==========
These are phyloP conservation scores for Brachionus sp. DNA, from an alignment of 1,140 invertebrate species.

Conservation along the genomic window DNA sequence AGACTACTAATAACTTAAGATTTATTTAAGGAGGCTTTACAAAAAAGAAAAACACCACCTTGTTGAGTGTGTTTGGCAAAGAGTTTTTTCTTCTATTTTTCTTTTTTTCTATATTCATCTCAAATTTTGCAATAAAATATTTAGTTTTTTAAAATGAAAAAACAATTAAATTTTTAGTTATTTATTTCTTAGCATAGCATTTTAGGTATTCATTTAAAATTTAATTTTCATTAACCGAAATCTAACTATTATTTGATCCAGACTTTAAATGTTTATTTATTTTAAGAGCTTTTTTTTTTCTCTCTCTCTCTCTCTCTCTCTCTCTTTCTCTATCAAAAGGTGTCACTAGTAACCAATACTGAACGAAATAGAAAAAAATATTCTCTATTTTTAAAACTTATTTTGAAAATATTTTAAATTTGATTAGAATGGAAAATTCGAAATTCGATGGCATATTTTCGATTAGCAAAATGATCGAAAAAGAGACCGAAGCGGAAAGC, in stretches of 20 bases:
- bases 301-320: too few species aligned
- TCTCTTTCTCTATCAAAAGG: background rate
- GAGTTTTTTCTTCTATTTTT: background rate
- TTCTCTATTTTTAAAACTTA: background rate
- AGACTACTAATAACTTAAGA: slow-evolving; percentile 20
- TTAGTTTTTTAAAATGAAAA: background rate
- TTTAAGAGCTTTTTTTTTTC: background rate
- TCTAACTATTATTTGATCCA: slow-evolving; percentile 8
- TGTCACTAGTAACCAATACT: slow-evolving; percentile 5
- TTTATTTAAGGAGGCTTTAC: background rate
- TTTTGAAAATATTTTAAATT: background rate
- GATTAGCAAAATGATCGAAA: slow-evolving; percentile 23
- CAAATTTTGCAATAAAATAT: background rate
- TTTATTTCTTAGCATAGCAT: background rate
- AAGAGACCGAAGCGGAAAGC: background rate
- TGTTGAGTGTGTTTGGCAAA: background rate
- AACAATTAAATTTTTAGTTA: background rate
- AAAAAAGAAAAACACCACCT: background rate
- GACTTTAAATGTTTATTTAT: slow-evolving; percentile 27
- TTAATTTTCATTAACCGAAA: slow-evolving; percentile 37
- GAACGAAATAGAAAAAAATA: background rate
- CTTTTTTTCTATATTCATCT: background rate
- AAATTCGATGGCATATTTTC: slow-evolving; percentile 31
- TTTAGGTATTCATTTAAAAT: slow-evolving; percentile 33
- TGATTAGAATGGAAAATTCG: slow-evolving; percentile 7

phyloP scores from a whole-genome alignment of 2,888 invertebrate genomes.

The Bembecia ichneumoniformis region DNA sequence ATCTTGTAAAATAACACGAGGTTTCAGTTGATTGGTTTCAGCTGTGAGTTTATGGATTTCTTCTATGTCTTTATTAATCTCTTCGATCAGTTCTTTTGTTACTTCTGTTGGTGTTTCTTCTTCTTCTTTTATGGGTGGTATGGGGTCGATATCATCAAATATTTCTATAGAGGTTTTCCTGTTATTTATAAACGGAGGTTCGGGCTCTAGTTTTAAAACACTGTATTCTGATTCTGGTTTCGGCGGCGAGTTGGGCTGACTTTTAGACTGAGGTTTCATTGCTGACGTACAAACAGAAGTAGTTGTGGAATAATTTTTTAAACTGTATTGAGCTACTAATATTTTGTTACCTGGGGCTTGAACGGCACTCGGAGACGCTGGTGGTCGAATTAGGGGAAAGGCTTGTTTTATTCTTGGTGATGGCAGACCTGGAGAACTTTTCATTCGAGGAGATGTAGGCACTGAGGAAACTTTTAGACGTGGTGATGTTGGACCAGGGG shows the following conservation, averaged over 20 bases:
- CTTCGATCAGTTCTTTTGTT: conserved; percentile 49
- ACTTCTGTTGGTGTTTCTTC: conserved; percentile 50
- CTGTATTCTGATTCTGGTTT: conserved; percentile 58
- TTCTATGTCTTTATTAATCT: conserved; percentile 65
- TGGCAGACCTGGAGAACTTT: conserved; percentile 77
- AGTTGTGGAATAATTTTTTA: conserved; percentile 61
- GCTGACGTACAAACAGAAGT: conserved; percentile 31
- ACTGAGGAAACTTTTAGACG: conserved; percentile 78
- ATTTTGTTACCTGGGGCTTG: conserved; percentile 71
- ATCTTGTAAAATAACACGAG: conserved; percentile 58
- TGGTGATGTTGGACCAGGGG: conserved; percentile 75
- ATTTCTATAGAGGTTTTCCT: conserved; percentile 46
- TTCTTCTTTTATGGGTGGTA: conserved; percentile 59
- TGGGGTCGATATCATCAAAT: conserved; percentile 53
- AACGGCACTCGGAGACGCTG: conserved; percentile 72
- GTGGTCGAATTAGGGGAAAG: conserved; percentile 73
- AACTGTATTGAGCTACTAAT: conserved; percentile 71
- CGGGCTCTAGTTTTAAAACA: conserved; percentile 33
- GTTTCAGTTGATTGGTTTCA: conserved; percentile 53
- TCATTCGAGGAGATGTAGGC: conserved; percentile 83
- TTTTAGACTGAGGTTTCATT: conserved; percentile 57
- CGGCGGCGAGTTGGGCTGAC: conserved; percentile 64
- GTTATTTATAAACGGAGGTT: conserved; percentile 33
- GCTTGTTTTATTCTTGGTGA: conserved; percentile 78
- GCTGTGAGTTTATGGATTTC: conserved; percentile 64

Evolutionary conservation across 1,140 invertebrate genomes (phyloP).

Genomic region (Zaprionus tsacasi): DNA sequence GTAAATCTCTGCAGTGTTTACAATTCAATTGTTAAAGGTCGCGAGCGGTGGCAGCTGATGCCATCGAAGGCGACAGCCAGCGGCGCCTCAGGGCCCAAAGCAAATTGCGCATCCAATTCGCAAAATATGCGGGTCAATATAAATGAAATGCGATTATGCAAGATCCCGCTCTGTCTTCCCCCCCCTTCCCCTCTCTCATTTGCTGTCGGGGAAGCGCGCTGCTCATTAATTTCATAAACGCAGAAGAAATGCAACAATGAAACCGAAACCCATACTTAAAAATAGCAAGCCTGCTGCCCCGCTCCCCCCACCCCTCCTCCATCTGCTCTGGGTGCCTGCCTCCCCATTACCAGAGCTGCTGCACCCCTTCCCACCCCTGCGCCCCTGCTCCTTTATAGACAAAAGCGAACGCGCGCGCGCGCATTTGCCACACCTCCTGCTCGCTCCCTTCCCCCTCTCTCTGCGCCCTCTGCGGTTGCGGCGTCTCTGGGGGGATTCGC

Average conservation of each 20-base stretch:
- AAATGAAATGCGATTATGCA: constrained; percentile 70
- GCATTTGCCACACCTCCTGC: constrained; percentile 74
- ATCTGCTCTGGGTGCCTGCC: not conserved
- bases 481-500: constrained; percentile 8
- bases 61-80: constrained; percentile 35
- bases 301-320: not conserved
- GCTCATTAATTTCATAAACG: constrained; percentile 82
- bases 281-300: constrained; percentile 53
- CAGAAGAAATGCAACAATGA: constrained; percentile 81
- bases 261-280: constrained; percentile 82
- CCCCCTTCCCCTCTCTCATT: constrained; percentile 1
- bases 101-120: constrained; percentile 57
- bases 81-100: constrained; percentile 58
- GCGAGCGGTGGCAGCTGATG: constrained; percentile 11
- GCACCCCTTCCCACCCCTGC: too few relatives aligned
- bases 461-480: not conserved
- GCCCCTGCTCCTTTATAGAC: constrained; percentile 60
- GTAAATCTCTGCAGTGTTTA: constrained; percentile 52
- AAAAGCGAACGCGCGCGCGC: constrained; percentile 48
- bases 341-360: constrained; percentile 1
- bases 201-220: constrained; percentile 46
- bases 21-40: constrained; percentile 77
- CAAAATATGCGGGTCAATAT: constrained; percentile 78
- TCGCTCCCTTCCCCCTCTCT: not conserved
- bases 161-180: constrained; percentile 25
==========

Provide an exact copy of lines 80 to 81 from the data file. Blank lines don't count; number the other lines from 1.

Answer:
- CAAAATATGCGGGTCAATAT: constrained; percentile 78
- TCGCTCCCTTCCCCCTCTCT: not conserved